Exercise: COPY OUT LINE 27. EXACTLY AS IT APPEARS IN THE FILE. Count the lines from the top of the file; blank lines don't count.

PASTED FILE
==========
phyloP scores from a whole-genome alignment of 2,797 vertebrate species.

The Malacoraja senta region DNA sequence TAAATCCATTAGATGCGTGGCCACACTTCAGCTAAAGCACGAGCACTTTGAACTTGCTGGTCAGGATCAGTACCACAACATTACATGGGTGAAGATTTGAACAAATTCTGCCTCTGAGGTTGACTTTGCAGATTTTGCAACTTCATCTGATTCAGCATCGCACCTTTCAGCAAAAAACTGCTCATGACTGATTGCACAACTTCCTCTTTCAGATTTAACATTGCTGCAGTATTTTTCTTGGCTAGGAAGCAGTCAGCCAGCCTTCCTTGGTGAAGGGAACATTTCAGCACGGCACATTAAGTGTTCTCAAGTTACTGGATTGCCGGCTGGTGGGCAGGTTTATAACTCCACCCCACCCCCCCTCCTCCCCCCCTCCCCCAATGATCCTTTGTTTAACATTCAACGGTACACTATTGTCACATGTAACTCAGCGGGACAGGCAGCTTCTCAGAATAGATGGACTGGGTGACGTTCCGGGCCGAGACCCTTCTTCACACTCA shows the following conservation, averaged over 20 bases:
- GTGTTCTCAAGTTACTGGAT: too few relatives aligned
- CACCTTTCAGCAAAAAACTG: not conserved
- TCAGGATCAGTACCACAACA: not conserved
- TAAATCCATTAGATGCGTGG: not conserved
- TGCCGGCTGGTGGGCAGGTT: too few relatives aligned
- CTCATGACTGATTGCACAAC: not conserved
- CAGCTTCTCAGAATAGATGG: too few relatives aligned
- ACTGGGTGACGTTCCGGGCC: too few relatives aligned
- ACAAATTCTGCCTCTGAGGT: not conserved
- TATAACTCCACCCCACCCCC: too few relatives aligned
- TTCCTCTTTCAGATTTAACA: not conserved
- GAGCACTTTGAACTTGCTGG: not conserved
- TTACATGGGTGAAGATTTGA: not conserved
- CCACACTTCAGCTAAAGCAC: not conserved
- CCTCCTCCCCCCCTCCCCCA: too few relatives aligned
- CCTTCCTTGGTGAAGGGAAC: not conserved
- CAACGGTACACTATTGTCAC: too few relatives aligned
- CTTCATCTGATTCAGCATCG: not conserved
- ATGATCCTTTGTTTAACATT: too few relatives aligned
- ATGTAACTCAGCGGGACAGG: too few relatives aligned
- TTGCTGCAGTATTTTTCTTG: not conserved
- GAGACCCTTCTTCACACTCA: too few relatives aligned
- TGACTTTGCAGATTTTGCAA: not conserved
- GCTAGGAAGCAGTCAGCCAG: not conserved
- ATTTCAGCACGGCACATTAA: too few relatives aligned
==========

- ATTTCAGCACGGCACATTAA: too few relatives aligned